A Hong Kong university has said it would only return a now-removed statue commemorating the 1989 Tiananmen crackdown to its creator if he agrees to bear any legal consequences and costs that may arise from its transfer and years-long display on campus.
Legal documents obtained by HKFP showed that a law firm representing the Chinese University of Hong Kong (CUHK) told Chen Weiming, the sculptor behind the Goddess of Democracy statue, that it would arrange for the artwork’s return “subject to conditions.”
In the February 28 letter, Chen was asked to provide a deed of indemnity – an agreement protecting a party against unforeseen repercussions – confirming that he would be “solely responsible” for the “risks, liabilities and costs” involved in transporting the statue from Hong Kong to the US, where he lives.
The Los Angeles-based artist must also secure CUHK “from and against all… damages, expenses… actions and proceedings” related to the statue’s years-long display on the university’s campus. Chen would also have to agree not to “commence any action, litigation or proceedings” against CUHK in order to get the statue back.
No ‘real urgency’
Calling the display of the artwork “unauthorised,” CUHK removed the six-metre tall sculpture – which had stood on its campus for over a decade – in the early hours of December 24 last year, a day after the Pillar of Shame statue was cleared from the University of Hong Kong campus.
Halfway across the city, students at Lingnan University woke up on Christmas Eve to news that a relief sculpture commemorating the Tiananmen crackdown, also by Chen, has been taken down, too.
The Tiananmen crackdown occurred on June 4, 1989, ending months of student-led demonstrations in China. It is estimated that hundreds, perhaps thousands, died when the People’s Liberation Army cracked down on protesters in Beijing.
Speaking to HKFP after the removals, Chen described the low key, middle-of-the-night operations as “shady.”
“It is a major regret. I am concerned about whether the monuments are damaged and where they are placed currently,” the artist said, adding that he planned to explore legal action.
He engaged a law firm, which wrote to CUHK on January 13 regarding the statue. In a letter to Chen’s lawyers dated January 19, the university’s legal representative said it did not “observe any real urgency in the matter as the [statue] is at the moment safely stored.”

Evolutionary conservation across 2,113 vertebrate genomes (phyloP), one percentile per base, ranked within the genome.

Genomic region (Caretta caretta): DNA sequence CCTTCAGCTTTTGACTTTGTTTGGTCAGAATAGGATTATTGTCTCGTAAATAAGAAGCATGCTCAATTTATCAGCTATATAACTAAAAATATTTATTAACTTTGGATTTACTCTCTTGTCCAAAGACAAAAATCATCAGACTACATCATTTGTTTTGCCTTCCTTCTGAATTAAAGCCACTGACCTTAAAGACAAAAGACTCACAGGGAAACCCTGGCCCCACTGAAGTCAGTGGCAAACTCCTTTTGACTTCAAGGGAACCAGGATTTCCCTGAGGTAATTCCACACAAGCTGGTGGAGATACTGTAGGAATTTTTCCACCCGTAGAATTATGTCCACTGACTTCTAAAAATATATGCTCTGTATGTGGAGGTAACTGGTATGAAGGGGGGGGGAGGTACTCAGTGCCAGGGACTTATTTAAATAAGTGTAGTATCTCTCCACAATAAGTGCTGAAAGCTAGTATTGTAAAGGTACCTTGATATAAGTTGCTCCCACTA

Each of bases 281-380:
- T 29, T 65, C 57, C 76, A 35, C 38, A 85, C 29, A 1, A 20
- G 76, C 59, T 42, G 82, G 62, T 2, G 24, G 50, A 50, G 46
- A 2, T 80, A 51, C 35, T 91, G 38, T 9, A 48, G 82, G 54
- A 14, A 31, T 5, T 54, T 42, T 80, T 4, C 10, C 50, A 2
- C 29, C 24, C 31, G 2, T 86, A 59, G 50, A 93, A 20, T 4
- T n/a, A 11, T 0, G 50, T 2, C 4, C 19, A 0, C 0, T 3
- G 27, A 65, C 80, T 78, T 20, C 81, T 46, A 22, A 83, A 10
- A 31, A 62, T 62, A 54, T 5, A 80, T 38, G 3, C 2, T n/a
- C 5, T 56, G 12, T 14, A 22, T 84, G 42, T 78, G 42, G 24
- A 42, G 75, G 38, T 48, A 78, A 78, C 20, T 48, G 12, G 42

“I feel very upset. This is my artwork,” Chen told HKFP on Wednesday.
The Goddess of Democracy, which depicted a woman holding up a torch, was a replica of a sculpture erected by pro-democracy protesters in Beijing’s Tiananmen Square in 1989.
In 2010, it was transported to the university courtesy of its students’ union. Although CUHK said it “could not accede” to the union’s request to permanently display the statue, it was allowed to remain in a prominent spot – outside an MTR station exit and near a bus stop – on the campus.
See also: Hong Kong’s 48-hour campus crackdown on the memory of the Tiananmen Massacre
The February 28 letter from the university’s law firm stated that CUHK had never “acted as a bailee” for the statue; in other words, it was never its official custodian. An alleged agreement was made between Chen and the students’ union, “which was never authorised to act for and on behalf of, or to represent, our client,” the law firm added.
Chen, however, maintained that CUHK had “accepted” the statue. “I think they changed [their] mind because now [there is] the Hong Kong security law making trouble.”
Since Beijing enacted the national security law in June 2020, events and artworks that commemorate victims of the Tiananmen crackdown have disappeared across the city. For the first time in 32 years, Victoria Park – where mourners gathered annually for a vigil – was empty during last year’s anniversary as police surrounded the area.
The since-disbanded Hong Kong Alliance in Support of Patriotic Democratic Movements of China, the pro-democracy group that organised the yearly vigil, has also been accused of violating national security legislation.
With statues removed and student unions no longer recognised by university authorities, a political chill now hangs over the Hong Kong’s campuses, which were once known for their student activism.
In a statement to HKFP, a CUHK spokesperson repeated that the university had never permitted the statue’s display, and that it has commissioned external legal counsel to “ascertain appropriate next steps.”
“Its legal representatives are corresponding with a law firm claiming to represent Mr Chen Weiming,” the spokesperson said, adding that the university “will not confirm or deny” reports on the contents of correspondences.
See also: Potted plants replace Tiananmen tribute on University of Hong Kong bridge
Meanwhile, Chen said he still did not know where the Goddess of Democracy statue is. As CUHK’s conditions state that Chen must financially cover the transportation of the bronze sculpture, he is also concerned about the cost.
“They did not just clear two sculptures. What they cleared was freedom of speech and academic freedom,” Chen tweeted on the day that the universities removed his pieces.
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